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Why I support the FeesMustFall campaign

As you follow the various fee protests at tertiary institutions in the country, are you growing weary or disinterested? Do you wish that things could just end? Well that is the sentiment perhaps shared by many.

Olivia Phalaetsile opinion

Anger and concern have been expressed on various platforms over the violence and destruction to property that we have witnessed. On two occasions in the past four weeks what started inside the Wits University campus spilled into Braamfontein leading to even more chaos. And as we followed the developments, the questions streamed in - why are students taking the protests there? What gains are being made with this action? Are they losing the plot?


I believe that we question the current status quo for all the right reasons - we want a relatively normal society where destruction is not the order of the day. We want to be able to live and work in a society where rubber bullets and teargas aren't featured. 

We want to avoid the critical issues and just live our lives. But this is South Africa, where none of that is possible while inequality and poverty are so glaring. You don't have to look far or ask a myriad questions. We know the realities of our country, of our communities. We know the issues of corruption. We know what has been promised to us for decades. Therefore we must at some level know, and acknowledge, that the fight for free education is not an unjust one. But we must not lose sight of the issues and the realities that we are faced with as a country. 

Students march to Department of Higher Education 4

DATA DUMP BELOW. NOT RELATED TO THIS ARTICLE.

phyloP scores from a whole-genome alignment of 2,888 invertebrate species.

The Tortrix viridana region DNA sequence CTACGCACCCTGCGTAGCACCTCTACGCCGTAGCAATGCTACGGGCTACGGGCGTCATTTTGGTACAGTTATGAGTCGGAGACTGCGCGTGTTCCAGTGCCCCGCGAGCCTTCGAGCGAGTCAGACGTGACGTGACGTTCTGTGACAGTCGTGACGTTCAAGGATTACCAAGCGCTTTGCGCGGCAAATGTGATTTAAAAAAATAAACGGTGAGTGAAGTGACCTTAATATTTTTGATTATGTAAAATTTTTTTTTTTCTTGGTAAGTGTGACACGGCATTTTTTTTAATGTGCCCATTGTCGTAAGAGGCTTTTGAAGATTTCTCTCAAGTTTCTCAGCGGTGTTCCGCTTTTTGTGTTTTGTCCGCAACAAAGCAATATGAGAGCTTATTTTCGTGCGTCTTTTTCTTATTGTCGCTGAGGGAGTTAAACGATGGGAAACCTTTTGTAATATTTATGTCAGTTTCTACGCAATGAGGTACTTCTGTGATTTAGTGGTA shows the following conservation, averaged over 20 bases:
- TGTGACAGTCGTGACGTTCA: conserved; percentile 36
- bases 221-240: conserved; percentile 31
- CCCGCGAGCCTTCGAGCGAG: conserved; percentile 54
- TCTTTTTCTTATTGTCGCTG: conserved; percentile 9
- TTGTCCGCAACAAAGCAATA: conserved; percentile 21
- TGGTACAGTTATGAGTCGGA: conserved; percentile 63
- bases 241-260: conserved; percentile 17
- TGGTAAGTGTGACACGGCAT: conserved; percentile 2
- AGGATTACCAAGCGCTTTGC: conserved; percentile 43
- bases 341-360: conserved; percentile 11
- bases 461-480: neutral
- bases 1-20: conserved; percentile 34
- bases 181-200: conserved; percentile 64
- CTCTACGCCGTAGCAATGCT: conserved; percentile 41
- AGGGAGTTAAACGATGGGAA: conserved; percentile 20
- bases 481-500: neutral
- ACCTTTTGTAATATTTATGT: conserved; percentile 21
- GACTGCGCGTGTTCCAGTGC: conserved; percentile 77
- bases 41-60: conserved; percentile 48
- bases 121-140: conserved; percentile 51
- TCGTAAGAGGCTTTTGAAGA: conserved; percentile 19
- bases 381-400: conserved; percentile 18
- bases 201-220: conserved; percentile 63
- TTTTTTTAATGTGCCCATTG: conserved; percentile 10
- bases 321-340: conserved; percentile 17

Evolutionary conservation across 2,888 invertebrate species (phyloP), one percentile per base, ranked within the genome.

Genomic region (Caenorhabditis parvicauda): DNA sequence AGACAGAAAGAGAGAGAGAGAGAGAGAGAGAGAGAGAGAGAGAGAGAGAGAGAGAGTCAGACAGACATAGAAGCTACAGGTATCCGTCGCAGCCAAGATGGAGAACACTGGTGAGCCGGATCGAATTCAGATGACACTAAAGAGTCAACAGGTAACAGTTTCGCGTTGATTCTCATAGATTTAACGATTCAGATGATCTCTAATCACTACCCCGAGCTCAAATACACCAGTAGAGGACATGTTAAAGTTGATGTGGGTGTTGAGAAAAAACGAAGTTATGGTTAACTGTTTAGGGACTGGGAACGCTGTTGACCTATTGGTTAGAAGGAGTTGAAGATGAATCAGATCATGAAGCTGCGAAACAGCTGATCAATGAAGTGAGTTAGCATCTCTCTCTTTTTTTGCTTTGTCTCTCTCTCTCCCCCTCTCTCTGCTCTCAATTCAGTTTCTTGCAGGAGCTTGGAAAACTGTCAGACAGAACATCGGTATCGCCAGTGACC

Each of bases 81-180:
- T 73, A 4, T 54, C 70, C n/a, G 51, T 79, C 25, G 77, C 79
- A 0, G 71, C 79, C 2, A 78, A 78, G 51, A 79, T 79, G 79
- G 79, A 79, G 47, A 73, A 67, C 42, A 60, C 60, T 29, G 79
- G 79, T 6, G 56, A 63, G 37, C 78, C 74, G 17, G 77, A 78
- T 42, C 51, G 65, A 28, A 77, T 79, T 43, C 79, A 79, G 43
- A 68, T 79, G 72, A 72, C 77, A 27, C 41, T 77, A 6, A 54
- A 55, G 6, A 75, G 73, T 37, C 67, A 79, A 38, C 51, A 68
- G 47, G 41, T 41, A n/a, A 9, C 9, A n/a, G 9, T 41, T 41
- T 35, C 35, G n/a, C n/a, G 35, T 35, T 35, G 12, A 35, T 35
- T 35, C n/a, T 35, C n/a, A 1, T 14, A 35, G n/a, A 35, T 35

Photo: Samkelo Maseko

We all condemn the burning of buildings, that is not being disputed. But we must also condemn government's reaction to protesting students. We must condemn the heavy handedness, while on the sidelines government says it supports the student struggle. For it really is the same government - the one that talks about a solution to the crisis being found with engagement is the same government sending in the police. 


I spent a day at Wits University recently watching police and students clash. The learning space felt and looked like a military zone. I watched a march start off peacefully. Then students disrupted classes and asked others to join their cause. The numbers swelled, and students stopped at the Great Hall. The voices grew louder and louder, with some wanting to occupy Solomon Mahlangu House. The police wasn't about to have anyone step over the line and enter the building. I saw students being forcefully pushed back…then the rubber bullets and teargas followed. And general chaos. It has become the mark of so many protests throughout campuses in recent times. Later on, students did enter Solomon Mahlangu house and had their meeting. It made me wonder why police were adamant earlier that they would not be allowed.

Wits Students
Maryke Vermaak

Upsetting scenes of screaming students at residences, raids and arrests are added to our new normal every day. But as South Africans we must be able to take a few moments longer to try and understand the issues before we criticise. You might be in a position where school fees and university fees can be paid. Not everyone is. Education is our greatest hope for equalising our society, and if we don't do this soon - open up the doors of learning for everyone, the poor will continue to suffer. Our society will make negligible gains, and the gap between rich and poor will widen even more.


The answer is not to send in the police and saying the right things. The answer lies in freeing people through education. It lies in government action. 


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